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I have a 64-bit register that I would like to right shift n times, with 0<=n<=64, implemented as such

always_ff 
   data[63:0] <= (data >> n);

I was just wondering what this would result in during synthesis/implementation. In other words, what type of hardware would the compilers infer from this logic? In simulation, the block diagram was only showing >>, which wasn't very clear. Thanks.

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    \$\begingroup\$ Easy way to confirm the answers is, open the synthesis guide of whichever tool you are using (like Vivado or DC) and find the inference details of each Verilog constructs and operators. There are chances that some tool may not support some operators. So be careful. \$\endgroup\$
    – maximus
    Feb 28, 2020 at 10:53

2 Answers 2

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I don't know if there's a good solution beyond 64 63:1 multiplexers, each one of which is comprised of 21 4:1s or 63 2:1s, depending on the architecture. If delay time or gate count is a priority for you, you might want to generate something that would clock the register n times based on a trigger event.

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  • \$\begingroup\$ I don't think all that logic is necessary. For example, bit 63 of the output is either equal to data[63] (if n=0), or it's 0 (for any other n). Bit 62 of the output is only nonzero when n is 0 or 1. Etc. Of course the sysnthesis tool is likely to find this optimization on its own, even if you code 64 mux's. \$\endgroup\$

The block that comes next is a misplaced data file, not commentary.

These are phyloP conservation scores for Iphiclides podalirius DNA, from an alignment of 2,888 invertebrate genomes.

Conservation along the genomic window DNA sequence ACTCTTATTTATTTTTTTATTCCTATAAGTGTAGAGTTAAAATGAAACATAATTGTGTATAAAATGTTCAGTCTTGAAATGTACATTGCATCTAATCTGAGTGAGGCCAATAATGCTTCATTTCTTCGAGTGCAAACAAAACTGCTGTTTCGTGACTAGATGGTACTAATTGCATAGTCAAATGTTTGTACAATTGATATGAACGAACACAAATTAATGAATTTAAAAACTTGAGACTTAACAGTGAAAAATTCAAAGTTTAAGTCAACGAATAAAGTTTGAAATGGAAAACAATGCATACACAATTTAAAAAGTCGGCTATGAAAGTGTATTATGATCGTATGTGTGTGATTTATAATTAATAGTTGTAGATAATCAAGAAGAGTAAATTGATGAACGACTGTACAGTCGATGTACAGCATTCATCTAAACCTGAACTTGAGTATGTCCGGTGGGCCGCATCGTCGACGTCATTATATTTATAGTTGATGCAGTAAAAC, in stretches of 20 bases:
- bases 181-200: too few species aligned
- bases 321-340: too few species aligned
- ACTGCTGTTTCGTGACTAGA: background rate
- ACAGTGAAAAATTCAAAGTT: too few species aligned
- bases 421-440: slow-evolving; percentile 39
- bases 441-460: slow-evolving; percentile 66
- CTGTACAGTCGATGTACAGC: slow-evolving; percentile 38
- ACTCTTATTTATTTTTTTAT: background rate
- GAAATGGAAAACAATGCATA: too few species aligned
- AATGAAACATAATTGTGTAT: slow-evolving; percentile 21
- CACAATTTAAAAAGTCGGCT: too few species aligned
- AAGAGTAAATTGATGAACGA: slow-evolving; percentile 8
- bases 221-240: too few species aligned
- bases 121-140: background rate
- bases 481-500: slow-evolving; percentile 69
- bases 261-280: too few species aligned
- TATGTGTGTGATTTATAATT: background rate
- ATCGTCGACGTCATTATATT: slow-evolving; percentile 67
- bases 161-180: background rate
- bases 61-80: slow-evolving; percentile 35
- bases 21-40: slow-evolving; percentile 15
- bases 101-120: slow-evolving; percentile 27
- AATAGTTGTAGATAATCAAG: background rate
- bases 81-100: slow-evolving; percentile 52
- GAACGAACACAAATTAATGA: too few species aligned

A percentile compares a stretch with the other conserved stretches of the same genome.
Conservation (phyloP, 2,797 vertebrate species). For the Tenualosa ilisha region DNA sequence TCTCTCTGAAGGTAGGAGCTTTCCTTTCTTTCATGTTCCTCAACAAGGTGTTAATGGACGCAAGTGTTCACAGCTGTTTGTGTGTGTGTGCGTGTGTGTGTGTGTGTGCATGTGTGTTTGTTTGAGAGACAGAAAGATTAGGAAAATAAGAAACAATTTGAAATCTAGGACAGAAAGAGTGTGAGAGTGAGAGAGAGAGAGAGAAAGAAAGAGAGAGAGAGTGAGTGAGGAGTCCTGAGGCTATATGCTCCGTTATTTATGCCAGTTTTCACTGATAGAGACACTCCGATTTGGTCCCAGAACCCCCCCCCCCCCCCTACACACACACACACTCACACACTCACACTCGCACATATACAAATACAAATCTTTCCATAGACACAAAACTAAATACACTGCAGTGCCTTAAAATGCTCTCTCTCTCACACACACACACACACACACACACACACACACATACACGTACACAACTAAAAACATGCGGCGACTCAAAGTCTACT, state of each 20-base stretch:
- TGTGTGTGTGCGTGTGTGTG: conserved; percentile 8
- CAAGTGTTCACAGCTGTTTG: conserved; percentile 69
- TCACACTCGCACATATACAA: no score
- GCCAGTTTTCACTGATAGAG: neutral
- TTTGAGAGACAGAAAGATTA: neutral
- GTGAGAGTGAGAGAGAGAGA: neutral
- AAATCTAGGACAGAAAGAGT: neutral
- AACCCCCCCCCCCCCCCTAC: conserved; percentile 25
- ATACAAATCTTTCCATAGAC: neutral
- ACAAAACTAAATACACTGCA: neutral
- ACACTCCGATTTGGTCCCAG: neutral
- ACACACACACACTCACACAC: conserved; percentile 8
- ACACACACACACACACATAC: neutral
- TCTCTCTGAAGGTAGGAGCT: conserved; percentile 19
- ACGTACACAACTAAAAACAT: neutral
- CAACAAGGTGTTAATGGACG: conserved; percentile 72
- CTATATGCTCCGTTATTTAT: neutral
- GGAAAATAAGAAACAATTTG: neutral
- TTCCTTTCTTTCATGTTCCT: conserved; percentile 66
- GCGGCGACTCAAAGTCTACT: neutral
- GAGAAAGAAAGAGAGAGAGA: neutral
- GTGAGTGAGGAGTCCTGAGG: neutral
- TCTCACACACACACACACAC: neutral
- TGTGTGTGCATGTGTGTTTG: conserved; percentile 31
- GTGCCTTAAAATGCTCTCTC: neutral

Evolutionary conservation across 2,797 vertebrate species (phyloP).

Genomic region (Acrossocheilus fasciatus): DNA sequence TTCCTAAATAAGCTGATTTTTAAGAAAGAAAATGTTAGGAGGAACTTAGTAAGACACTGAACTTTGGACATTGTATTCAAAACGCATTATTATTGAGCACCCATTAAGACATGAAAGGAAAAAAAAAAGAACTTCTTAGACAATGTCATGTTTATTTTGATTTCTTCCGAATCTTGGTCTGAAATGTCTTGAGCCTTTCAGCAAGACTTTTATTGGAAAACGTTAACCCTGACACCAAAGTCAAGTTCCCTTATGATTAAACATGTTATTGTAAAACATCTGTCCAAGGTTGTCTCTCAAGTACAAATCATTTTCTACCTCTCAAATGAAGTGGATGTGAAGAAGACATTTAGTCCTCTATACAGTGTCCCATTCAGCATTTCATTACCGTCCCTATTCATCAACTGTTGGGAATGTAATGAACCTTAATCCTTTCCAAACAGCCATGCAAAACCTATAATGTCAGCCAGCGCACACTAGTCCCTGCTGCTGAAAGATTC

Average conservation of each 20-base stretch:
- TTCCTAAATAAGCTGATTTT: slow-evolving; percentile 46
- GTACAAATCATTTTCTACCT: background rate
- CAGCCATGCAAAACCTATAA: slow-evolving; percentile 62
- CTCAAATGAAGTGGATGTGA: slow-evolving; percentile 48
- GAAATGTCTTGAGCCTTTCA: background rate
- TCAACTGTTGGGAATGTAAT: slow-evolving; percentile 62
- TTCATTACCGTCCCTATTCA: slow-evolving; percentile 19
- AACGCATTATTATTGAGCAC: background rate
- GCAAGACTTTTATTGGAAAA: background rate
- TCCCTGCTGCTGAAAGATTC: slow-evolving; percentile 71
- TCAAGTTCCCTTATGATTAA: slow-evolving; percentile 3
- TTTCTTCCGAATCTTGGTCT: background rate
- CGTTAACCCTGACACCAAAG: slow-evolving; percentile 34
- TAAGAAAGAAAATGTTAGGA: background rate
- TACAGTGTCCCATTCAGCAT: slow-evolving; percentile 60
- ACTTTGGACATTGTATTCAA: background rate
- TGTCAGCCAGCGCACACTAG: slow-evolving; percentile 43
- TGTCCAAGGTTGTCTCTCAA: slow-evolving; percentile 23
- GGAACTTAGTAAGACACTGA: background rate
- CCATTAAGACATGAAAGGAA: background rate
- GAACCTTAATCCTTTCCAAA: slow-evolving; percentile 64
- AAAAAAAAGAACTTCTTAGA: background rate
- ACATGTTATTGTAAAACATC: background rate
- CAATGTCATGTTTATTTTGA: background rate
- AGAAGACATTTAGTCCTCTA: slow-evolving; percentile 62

– The Photon
    Feb 27, 2020 at 22:17
  • \$\begingroup\$ Assuming that any shift results in zero padding the right n bits, yes. In a practical device, there's got to be some way of reloading the register, or its usefulness won't last long. \$\endgroup\$ Feb 28, 2020 at 13:20
  • \$\begingroup\$ In Verilog the >> pads with 0's. If you want arithmetic shift, you need to use >>>. \$\endgroup\$
    – The Photon
    Feb 28, 2020 at 15:02
  • \$\begingroup\$ I was assuming that wasn't OP's entire design. Still going to be a lot of gates. \$\endgroup\$ Feb 28, 2020 at 15:18
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In general, the way that is implemented is with a series of muxes. One of them selects between the input data and the input data shifted by 1 bit, the next one shifts by 2 bits, the next one by 4, etc. The bits of n are then used as the select inputs for those muxes. Shifting by 64 bits requires 6 levels of 64 bit 2:1 muxes. These could possibly end up being packed 2 to a 6 input LUT, for 3 levels of logic, depending on what the tools do with it.

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